By this time, William of Orange, otherwise known as William the Silent, was four years dead, possibly the first head of state to be gunned down. His assassin was captured and killed—European standards of the day put ISIS to shame.

The magistrates decreed that the right hand of Gérard should be burned off with a red-hot iron, that his flesh should be torn from his bones with pincers in six different places, that he should be quartered and disemboweled alive, that his heart should be torn from his chest and flung in his face, and that, finally, his head should be cut off.

When Medina Sidonia received notice of his appointment, he protested strongly to the king. The duke was no sailor—among other liabilities he suffered from violent seasickness.

It was therefore unfortunate that he was the man destined to lead the Grande y Felicísima Armada, which ended up smaller by two-thirds, and extremely infelicísima.

Since Portugal was then in its eighth year of occupation by Spain, the lead battle group of the Invincible Armada—and arguably the only one of significance—was the Squadron of Portugal. It included the flagship São Martinho and the São João de Portugal. The first carried forty-eight guns (and the duke), the second was the vice-admiral of the fleet, with fifty guns. The twelve ships in the squadron were captained by Spaniards and carried 3,330 soldiers.

History is written by the winners, but the whole story of the naval battle in the channel goes far beyond Plymouth Hoe and the unflappable game of bowls. The date of the final battle was August 8th, 1588, four hundred twenty-seven years today, but the fighting took place over the best part of two weeks, and the key episodes played out in France and the Netherlands. The final decision by the Spanish commander to route the fleet home via the North Sea was the nail on the coffin.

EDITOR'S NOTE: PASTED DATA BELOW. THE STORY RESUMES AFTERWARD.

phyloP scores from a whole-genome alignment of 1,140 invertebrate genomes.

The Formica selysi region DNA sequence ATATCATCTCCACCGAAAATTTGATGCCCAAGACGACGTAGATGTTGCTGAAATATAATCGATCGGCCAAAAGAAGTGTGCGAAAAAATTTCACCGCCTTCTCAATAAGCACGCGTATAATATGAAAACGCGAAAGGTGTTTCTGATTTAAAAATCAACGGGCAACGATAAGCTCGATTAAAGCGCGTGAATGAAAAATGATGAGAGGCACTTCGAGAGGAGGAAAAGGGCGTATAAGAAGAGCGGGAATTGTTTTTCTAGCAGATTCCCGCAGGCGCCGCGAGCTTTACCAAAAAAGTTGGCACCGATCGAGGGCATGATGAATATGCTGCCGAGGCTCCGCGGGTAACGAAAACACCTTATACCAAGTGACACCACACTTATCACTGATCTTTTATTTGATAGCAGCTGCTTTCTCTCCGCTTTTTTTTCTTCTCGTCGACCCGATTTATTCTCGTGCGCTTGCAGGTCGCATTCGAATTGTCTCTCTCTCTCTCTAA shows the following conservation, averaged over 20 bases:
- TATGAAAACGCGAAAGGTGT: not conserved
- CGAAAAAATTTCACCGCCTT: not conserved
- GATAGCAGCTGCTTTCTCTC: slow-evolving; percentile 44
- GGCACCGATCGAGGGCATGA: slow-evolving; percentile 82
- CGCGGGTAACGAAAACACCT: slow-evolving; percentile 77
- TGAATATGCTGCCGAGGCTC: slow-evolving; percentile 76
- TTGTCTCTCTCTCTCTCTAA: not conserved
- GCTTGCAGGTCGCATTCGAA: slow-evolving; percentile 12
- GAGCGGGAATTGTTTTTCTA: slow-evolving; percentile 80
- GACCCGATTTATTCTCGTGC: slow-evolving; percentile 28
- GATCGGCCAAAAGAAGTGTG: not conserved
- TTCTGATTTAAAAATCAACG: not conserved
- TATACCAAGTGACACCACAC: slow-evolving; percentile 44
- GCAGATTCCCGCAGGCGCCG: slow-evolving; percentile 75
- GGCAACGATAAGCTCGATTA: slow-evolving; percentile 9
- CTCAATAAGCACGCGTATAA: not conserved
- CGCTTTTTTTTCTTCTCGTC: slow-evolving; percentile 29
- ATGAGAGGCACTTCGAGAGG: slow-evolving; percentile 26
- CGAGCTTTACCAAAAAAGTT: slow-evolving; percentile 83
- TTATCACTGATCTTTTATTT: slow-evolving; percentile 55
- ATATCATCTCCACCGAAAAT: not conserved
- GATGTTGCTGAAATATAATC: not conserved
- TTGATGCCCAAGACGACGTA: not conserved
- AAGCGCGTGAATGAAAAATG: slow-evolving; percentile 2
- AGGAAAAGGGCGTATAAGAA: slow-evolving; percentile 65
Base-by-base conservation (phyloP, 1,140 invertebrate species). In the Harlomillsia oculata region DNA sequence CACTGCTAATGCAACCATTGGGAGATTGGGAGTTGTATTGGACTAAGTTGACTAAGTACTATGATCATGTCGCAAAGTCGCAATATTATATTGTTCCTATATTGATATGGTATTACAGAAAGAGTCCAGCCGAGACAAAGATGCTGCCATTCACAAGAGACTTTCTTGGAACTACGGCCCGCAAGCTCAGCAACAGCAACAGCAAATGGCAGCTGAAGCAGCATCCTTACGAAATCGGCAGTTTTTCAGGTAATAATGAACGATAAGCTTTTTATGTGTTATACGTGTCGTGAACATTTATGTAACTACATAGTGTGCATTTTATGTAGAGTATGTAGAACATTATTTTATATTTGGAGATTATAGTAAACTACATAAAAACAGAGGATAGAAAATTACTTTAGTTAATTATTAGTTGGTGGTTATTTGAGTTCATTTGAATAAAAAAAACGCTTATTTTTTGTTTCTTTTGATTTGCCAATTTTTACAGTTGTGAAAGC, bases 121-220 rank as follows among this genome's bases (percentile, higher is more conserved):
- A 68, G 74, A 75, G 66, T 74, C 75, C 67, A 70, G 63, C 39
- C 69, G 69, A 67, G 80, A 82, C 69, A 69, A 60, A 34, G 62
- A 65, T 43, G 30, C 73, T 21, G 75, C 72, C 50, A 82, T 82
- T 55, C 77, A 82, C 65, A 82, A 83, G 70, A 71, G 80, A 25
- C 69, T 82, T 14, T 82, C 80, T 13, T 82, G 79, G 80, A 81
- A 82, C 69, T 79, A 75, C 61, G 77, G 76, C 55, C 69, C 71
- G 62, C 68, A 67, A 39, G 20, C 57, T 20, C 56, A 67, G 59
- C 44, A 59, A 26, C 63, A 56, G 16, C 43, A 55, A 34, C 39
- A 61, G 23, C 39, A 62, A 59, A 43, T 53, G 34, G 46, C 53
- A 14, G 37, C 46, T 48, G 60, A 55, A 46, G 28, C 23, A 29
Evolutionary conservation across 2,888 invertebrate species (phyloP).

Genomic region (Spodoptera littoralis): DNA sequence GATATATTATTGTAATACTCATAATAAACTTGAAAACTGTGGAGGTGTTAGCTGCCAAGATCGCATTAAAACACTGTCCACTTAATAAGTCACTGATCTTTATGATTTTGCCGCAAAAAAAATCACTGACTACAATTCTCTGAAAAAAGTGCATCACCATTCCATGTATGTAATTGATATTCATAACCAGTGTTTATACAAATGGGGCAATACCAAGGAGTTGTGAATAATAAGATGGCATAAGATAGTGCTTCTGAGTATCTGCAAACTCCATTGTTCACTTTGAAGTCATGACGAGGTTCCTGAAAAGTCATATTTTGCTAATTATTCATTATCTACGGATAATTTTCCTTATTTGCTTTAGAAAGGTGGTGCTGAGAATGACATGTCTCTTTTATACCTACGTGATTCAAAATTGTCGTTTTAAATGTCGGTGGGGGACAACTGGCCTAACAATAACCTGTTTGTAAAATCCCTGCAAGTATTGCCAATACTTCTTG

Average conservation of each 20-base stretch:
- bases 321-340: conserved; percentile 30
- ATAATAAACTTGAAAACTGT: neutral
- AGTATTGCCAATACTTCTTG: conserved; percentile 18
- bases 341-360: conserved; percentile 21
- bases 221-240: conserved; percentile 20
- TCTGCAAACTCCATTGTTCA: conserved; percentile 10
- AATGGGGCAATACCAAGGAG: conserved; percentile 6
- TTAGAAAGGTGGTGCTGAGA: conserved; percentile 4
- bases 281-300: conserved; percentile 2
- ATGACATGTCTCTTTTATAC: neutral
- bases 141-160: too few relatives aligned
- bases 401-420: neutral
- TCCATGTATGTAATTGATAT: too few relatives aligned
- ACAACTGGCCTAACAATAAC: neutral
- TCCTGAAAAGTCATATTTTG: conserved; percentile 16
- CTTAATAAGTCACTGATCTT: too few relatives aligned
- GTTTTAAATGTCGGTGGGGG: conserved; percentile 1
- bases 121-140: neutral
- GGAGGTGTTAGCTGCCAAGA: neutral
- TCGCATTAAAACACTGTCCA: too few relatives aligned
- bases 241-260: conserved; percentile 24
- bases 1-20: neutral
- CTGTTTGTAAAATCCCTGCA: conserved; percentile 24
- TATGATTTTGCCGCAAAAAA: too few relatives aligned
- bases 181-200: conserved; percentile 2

'Indians' of the Caribbean at the tender mercy of the Spanish.

American ‘Indians’ at the tender mercy of the Spanish.

Philip’s reign was an evil time, his early years marked by the exploits of Pizarro and Cortez, setting a gold standard, if you excuse the pun, for the barbarism that defined the colonial history of Latin America.

As for poor Doña Ana, a little girl raped at the age of ten with the papal blessing, her legacy is a more peaceful one—she left her name to one of the most beautiful national parks in Europe.

Atmos Fear and The India Road. Quick links for smartphones and tablets.

Atmos Fear and The India Road. Quick links for smartphones and tablets.